Moreover, he was a serious alcoholic who often arrived drunk at his Senate subcommittee investigations. His chief counsel, Roy Cohn, was widely disliked for being just as aggressive and twice as smug. Cohn even pressured the Army into giving preferential treatment to a man he was secretly having an affair with, a status-seeking millionaire who had twice failed his physical. Yet it was McCarthy’s belligerence that most hurt his image. Funny and personable with friends, he could bring military men to tears with his vicious personal attacks in his subcommittee hearings.

One of those attacks on a military man brought about his downfall. While investigating subversives in the Army, McCarthy repeatedly abused a popular general, calling him “stupid, arrogant, or witless.” This was too much. The Democratic party was scared to go after McCarthy, for fear of seeming soft on Communism, but moderate Republicans, among them the immensely popular President Eisenhower, began to show they had had enough. They launched a televised airing of McCarthy’s conduct during his Army hearings in the spring of 1954. The sessions drew 68 percent of the TV audience.

The new medium aired his worst traits for all of America to see. He was argumentative, rude, annoying, and usually drunk. The Army’s counsel caught Roy Cohn citing doctored photos as evidence. At one point the senator blurted out that the Army’s chief lawyer, Joseph Welch, had a young colleague with supposed Communist connections.

The dignified, bow-tied Welch coolly replied, “Until this moment, Senator, I think I never really gauged your cruelty, or your recklessness. . . . Little did I dream you could be so reckless and so cruel as to do an injury to that lad. It is, I regret to say, equally true that I fear he shall always bear a scar needlessly inflicted by you. If it were in my power to forgive you for your reckless cruelty, I would do so. I like to think I’m a gentle man, but your forgiveness will have to come from someone other than me.” The standing-room-only crowd erupted in applause.

When McCarthy tried to persist in his assault, Welch said, “You’ve done enough. Have you no sense of decency, sir, at long last? Have you left no sense of decency?” The effect was devastating.

And so the hearings broke McCarthy’s hold on the Senate. His public image plummeted. Soon only a third of Americans viewed him favorably. Ralph Flanders, a moderate Republican senator from Vermont, introduced the resolution for censure. At first the idea seemed absurd—the Senate had censured only five men in its history—but then Lyndon Johnson, a rising Democratic star, gave the resolution his support.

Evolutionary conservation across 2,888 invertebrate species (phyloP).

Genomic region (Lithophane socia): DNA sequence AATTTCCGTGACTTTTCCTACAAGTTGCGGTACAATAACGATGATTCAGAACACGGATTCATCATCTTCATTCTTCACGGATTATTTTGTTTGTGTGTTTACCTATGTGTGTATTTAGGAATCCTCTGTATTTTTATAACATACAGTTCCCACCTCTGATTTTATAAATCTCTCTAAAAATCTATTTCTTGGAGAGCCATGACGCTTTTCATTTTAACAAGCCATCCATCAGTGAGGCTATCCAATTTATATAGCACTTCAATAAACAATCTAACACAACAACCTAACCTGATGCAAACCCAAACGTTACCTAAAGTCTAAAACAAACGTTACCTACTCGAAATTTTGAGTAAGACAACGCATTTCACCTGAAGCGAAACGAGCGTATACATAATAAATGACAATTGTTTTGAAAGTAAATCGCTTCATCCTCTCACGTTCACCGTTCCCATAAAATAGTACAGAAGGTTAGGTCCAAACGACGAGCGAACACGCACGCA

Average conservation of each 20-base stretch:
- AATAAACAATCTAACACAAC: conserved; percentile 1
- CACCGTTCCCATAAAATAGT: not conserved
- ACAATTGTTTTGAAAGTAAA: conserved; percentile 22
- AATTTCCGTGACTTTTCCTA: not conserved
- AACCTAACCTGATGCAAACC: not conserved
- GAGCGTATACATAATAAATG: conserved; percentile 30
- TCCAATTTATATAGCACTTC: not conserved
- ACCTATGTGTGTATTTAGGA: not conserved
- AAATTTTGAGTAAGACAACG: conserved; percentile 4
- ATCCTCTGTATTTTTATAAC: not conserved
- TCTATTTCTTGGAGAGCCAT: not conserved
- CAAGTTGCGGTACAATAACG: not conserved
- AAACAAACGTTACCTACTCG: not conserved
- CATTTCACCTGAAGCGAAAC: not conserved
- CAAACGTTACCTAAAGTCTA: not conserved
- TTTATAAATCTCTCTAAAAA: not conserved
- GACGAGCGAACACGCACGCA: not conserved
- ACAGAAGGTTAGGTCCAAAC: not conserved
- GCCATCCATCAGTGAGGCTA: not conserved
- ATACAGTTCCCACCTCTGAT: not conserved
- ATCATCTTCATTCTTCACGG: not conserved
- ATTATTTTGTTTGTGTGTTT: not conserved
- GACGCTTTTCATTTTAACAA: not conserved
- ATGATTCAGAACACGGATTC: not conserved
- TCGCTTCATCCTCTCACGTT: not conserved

McCarthy didn’t take the news well. He began to drink a bottle of bourbon a day, and his health deteriorated. At night he sometimes wandered the halls of the Senate unshaven, stinking of liquor, ranting to strangers. He accused a Senate panel of being “handmaidens” of the Communist Party.

On December 2, after a 67 to 22 vote, the Senate censured McCarthy. The language of the resolution condemned him for conduct “contrary to senatorial traditions” and listed insults he had thrown at his fellow senators. There was little mention of his lies and other abuses. Instead, the Senate focused on his “innate character.”

In a way, McCarthy personified the tough aggressiveness of a generation raised on the Depression and World War II. He was to many, for a time, the most glamorous figure in the Senate—slander, bourbon, firearms, and all. But his rebuke by Republican moderates, backed by a like-minded President, marked a triumph of American freedoms against an overwhelming fear of Soviet power. McCarthy can seem to stand for a darkness in America in his time, but his quick decline, like the Supreme Court’s historic move against segregation earlier in 1954, reveals an alternate image of the 1950s, one of fear and paranoia vanquished.

—Jon Grinspan lives in New York City and writes for Military History magazine.